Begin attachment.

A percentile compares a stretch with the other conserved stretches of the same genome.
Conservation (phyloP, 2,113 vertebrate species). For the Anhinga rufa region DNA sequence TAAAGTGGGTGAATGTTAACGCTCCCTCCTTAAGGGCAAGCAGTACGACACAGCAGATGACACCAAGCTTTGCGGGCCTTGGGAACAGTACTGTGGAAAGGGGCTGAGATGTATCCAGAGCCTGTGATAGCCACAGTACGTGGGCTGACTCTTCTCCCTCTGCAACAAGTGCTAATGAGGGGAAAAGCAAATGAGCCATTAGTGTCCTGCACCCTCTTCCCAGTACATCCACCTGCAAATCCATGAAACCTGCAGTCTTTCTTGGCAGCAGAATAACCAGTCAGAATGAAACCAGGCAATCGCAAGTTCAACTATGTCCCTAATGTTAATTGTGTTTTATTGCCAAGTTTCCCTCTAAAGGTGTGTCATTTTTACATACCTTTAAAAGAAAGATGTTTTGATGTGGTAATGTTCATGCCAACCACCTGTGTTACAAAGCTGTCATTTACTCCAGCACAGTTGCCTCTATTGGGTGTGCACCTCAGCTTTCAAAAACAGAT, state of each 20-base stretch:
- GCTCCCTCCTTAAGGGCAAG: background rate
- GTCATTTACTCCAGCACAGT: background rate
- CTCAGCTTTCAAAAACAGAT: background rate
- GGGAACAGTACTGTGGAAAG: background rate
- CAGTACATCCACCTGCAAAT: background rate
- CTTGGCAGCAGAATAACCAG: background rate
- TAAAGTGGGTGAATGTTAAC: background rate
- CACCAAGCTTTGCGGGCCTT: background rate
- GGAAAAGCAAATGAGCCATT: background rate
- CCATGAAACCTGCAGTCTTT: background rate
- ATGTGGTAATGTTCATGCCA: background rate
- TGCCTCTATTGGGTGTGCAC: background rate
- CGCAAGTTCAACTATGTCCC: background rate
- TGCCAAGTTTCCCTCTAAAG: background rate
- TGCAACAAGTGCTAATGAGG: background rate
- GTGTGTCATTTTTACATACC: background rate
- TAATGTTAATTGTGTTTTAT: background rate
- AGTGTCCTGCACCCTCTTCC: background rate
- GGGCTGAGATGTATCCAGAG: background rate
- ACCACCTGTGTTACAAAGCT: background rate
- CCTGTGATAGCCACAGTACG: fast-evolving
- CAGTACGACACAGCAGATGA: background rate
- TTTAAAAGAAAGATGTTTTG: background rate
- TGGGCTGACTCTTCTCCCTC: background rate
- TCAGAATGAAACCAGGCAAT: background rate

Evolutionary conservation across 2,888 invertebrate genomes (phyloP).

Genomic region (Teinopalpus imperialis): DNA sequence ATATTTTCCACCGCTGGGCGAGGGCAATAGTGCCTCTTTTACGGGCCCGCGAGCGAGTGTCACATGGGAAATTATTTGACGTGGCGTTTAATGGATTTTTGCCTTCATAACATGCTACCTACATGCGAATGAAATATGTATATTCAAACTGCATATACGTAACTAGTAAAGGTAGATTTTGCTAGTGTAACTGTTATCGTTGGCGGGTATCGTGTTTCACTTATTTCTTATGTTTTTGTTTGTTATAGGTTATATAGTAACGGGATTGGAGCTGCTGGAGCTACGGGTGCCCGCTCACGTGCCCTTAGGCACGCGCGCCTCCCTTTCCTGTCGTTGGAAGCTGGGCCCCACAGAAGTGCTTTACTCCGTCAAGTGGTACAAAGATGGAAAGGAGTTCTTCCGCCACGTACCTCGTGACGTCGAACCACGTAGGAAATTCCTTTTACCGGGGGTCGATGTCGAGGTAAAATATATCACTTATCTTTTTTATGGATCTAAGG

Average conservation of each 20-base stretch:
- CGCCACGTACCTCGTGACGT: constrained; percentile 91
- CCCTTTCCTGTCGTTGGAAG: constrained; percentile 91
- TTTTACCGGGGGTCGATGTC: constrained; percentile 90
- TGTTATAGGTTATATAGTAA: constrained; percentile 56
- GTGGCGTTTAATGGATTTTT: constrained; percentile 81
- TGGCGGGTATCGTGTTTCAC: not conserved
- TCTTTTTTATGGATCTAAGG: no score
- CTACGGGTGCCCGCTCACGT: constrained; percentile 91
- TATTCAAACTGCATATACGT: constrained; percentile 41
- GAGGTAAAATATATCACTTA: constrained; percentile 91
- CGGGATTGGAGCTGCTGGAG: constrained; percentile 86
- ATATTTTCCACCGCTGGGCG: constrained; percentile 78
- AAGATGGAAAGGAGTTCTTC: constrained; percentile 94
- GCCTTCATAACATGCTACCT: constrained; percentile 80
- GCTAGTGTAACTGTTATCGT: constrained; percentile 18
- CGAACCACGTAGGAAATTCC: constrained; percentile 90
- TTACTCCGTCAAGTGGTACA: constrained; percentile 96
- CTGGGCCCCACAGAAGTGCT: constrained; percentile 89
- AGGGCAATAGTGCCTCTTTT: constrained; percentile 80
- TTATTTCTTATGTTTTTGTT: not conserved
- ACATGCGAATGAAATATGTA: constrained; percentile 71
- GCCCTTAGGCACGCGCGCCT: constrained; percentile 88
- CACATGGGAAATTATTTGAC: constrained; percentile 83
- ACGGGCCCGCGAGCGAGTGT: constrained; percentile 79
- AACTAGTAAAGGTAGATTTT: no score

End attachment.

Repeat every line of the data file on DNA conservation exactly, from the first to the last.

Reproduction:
A percentile compares a stretch with the other conserved stretches of the same genome.
Conservation (phyloP, 2,113 vertebrate species). For the Anhinga rufa region DNA sequence TAAAGTGGGTGAATGTTAACGCTCCCTCCTTAAGGGCAAGCAGTACGACACAGCAGATGACACCAAGCTTTGCGGGCCTTGGGAACAGTACTGTGGAAAGGGGCTGAGATGTATCCAGAGCCTGTGATAGCCACAGTACGTGGGCTGACTCTTCTCCCTCTGCAACAAGTGCTAATGAGGGGAAAAGCAAATGAGCCATTAGTGTCCTGCACCCTCTTCCCAGTACATCCACCTGCAAATCCATGAAACCTGCAGTCTTTCTTGGCAGCAGAATAACCAGTCAGAATGAAACCAGGCAATCGCAAGTTCAACTATGTCCCTAATGTTAATTGTGTTTTATTGCCAAGTTTCCCTCTAAAGGTGTGTCATTTTTACATACCTTTAAAAGAAAGATGTTTTGATGTGGTAATGTTCATGCCAACCACCTGTGTTACAAAGCTGTCATTTACTCCAGCACAGTTGCCTCTATTGGGTGTGCACCTCAGCTTTCAAAAACAGAT, state of each 20-base stretch:
- GCTCCCTCCTTAAGGGCAAG: background rate
- GTCATTTACTCCAGCACAGT: background rate
- CTCAGCTTTCAAAAACAGAT: background rate
- GGGAACAGTACTGTGGAAAG: background rate
- CAGTACATCCACCTGCAAAT: background rate
- CTTGGCAGCAGAATAACCAG: background rate
- TAAAGTGGGTGAATGTTAAC: background rate
- CACCAAGCTTTGCGGGCCTT: background rate
- GGAAAAGCAAATGAGCCATT: background rate
- CCATGAAACCTGCAGTCTTT: background rate
- ATGTGGTAATGTTCATGCCA: background rate
- TGCCTCTATTGGGTGTGCAC: background rate
- CGCAAGTTCAACTATGTCCC: background rate
- TGCCAAGTTTCCCTCTAAAG: background rate
- TGCAACAAGTGCTAATGAGG: background rate
- GTGTGTCATTTTTACATACC: background rate
- TAATGTTAATTGTGTTTTAT: background rate
- AGTGTCCTGCACCCTCTTCC: background rate
- GGGCTGAGATGTATCCAGAG: background rate
- ACCACCTGTGTTACAAAGCT: background rate
- CCTGTGATAGCCACAGTACG: fast-evolving
- CAGTACGACACAGCAGATGA: background rate
- TTTAAAAGAAAGATGTTTTG: background rate
- TGGGCTGACTCTTCTCCCTC: background rate
- TCAGAATGAAACCAGGCAAT: background rate

Evolutionary conservation across 2,888 invertebrate genomes (phyloP).

Genomic region (Teinopalpus imperialis): DNA sequence ATATTTTCCACCGCTGGGCGAGGGCAATAGTGCCTCTTTTACGGGCCCGCGAGCGAGTGTCACATGGGAAATTATTTGACGTGGCGTTTAATGGATTTTTGCCTTCATAACATGCTACCTACATGCGAATGAAATATGTATATTCAAACTGCATATACGTAACTAGTAAAGGTAGATTTTGCTAGTGTAACTGTTATCGTTGGCGGGTATCGTGTTTCACTTATTTCTTATGTTTTTGTTTGTTATAGGTTATATAGTAACGGGATTGGAGCTGCTGGAGCTACGGGTGCCCGCTCACGTGCCCTTAGGCACGCGCGCCTCCCTTTCCTGTCGTTGGAAGCTGGGCCCCACAGAAGTGCTTTACTCCGTCAAGTGGTACAAAGATGGAAAGGAGTTCTTCCGCCACGTACCTCGTGACGTCGAACCACGTAGGAAATTCCTTTTACCGGGGGTCGATGTCGAGGTAAAATATATCACTTATCTTTTTTATGGATCTAAGG

Average conservation of each 20-base stretch:
- CGCCACGTACCTCGTGACGT: constrained; percentile 91
- CCCTTTCCTGTCGTTGGAAG: constrained; percentile 91
- TTTTACCGGGGGTCGATGTC: constrained; percentile 90
- TGTTATAGGTTATATAGTAA: constrained; percentile 56
- GTGGCGTTTAATGGATTTTT: constrained; percentile 81
- TGGCGGGTATCGTGTTTCAC: not conserved
- TCTTTTTTATGGATCTAAGG: no score
- CTACGGGTGCCCGCTCACGT: constrained; percentile 91
- TATTCAAACTGCATATACGT: constrained; percentile 41
- GAGGTAAAATATATCACTTA: constrained; percentile 91
- CGGGATTGGAGCTGCTGGAG: constrained; percentile 86
- ATATTTTCCACCGCTGGGCG: constrained; percentile 78
- AAGATGGAAAGGAGTTCTTC: constrained; percentile 94
- GCCTTCATAACATGCTACCT: constrained; percentile 80
- GCTAGTGTAACTGTTATCGT: constrained; percentile 18
- CGAACCACGTAGGAAATTCC: constrained; percentile 90
- TTACTCCGTCAAGTGGTACA: constrained; percentile 96
- CTGGGCCCCACAGAAGTGCT: constrained; percentile 89
- AGGGCAATAGTGCCTCTTTT: constrained; percentile 80
- TTATTTCTTATGTTTTTGTT: not conserved
- ACATGCGAATGAAATATGTA: constrained; percentile 71
- GCCCTTAGGCACGCGCGCCT: constrained; percentile 88
- CACATGGGAAATTATTTGAC: constrained; percentile 83
- ACGGGCCCGCGAGCGAGTGT: constrained; percentile 79
- AACTAGTAAAGGTAGATTTT: no score